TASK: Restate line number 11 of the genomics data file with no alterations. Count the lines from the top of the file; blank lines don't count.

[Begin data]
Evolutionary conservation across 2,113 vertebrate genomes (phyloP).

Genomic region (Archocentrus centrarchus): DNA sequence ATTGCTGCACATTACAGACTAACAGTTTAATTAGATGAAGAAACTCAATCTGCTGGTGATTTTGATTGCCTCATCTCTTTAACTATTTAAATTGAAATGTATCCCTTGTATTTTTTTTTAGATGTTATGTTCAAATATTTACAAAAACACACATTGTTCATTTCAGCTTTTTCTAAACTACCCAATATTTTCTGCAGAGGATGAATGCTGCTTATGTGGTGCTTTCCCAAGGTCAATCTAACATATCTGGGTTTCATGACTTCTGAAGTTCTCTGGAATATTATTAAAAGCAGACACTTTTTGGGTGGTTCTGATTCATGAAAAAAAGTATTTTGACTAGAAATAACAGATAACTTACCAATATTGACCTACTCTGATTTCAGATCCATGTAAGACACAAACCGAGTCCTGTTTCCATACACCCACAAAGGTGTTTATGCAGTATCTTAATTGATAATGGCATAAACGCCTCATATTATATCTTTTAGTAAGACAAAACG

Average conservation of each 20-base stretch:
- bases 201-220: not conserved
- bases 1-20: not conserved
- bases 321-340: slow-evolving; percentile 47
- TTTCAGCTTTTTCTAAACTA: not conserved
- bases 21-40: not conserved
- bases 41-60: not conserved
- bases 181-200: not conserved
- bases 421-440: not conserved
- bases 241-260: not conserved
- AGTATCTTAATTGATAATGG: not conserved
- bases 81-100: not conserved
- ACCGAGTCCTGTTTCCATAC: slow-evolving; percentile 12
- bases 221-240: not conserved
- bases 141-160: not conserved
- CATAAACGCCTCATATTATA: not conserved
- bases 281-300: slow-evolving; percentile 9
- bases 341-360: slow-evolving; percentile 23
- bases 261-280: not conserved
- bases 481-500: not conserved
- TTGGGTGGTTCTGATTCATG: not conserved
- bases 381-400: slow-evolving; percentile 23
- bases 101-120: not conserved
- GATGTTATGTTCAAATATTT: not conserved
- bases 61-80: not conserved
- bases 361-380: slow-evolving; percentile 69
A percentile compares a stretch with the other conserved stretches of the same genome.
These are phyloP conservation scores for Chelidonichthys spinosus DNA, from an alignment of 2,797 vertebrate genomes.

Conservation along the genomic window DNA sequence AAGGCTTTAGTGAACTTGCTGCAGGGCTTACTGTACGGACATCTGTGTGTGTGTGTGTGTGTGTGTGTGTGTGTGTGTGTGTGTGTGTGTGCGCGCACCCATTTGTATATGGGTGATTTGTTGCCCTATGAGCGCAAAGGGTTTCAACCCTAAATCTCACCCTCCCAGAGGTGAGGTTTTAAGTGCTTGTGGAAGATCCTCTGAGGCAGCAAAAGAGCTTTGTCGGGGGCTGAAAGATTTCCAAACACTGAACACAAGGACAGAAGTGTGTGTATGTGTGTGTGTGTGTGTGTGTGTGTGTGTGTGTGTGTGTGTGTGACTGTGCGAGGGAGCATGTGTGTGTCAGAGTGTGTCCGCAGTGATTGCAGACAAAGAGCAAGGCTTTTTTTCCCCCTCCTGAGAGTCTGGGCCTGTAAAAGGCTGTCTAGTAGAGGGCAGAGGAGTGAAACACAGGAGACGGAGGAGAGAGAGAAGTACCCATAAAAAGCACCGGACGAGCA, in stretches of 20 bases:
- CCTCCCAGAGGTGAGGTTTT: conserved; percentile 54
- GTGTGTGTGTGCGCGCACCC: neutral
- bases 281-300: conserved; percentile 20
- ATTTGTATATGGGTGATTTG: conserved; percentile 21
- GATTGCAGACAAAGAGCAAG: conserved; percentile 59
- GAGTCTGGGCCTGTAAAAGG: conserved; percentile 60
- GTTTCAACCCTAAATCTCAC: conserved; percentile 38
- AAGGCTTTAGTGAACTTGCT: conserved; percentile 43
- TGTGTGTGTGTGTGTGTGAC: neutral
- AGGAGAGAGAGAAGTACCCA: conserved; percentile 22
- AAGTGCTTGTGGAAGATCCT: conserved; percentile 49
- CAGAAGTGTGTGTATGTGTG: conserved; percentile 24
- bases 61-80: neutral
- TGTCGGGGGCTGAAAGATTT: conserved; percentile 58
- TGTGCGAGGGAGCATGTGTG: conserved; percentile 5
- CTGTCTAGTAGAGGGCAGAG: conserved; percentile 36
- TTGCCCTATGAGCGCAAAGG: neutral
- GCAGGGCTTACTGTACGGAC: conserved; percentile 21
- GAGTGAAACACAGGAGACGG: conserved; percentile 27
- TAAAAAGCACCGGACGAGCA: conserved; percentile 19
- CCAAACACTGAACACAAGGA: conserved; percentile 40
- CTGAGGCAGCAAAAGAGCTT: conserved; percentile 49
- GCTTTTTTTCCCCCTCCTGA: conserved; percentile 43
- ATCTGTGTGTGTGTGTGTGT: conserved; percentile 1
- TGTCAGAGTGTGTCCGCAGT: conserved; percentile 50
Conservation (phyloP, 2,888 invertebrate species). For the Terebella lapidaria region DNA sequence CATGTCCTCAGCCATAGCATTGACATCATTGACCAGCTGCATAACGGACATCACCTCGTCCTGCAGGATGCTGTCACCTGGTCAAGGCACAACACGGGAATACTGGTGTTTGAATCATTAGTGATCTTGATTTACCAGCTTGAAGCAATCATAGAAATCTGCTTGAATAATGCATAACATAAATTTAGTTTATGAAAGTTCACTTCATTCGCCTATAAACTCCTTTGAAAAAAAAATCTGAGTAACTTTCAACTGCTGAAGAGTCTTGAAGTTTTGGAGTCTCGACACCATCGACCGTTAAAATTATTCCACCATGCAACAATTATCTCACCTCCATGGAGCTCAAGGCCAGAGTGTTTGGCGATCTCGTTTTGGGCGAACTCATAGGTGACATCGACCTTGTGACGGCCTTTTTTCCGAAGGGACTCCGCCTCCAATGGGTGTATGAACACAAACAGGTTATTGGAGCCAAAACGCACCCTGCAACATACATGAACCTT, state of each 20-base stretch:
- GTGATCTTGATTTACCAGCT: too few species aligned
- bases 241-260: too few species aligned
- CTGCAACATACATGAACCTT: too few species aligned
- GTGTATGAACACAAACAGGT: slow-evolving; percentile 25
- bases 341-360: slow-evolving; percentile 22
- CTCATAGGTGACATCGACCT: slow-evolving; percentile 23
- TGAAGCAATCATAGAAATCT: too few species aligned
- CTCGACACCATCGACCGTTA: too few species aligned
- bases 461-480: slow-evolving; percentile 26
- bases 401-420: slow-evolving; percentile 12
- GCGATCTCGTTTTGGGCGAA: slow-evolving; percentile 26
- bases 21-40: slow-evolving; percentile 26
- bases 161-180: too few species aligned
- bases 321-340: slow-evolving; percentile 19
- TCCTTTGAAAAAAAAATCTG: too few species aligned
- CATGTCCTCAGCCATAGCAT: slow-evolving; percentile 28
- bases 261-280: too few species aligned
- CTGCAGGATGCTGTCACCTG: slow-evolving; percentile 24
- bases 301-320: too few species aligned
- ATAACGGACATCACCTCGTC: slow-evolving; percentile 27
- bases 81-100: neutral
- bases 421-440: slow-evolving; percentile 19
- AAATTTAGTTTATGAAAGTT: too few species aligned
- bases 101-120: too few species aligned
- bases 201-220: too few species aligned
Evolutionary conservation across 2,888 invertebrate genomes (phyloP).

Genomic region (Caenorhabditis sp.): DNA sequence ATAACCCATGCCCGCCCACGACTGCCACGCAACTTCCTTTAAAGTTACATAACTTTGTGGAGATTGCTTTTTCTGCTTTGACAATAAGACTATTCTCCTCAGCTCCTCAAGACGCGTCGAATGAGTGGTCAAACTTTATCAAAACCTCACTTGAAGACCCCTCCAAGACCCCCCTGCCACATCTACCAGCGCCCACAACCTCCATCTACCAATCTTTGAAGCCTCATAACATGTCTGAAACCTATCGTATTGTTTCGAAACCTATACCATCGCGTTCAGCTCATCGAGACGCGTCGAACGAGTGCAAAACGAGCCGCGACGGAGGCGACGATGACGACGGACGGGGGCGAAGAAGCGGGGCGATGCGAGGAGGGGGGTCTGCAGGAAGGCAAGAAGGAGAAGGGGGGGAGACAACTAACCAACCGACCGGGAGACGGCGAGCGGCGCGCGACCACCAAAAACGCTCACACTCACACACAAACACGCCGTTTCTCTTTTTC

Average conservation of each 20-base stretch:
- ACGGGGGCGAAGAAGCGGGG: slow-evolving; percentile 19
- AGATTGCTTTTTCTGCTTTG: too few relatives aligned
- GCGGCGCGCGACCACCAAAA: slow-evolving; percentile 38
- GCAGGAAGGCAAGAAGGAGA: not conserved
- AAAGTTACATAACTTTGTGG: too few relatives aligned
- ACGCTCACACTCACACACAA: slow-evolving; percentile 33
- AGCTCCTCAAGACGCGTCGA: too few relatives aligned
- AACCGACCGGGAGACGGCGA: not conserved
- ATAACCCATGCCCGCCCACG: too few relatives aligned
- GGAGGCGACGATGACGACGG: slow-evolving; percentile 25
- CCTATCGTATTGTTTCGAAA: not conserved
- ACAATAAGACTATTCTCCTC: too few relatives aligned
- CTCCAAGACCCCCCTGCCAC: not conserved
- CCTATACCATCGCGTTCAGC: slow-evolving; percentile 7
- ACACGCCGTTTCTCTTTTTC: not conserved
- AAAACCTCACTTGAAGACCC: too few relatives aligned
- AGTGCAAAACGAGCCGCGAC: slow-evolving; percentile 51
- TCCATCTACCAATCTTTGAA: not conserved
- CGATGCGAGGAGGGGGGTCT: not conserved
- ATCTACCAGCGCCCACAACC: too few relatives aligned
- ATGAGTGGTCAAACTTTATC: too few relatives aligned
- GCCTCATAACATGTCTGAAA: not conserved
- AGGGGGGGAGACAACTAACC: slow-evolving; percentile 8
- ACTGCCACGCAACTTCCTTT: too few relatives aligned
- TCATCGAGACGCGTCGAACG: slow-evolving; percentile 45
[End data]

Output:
- bases 421-440: not conserved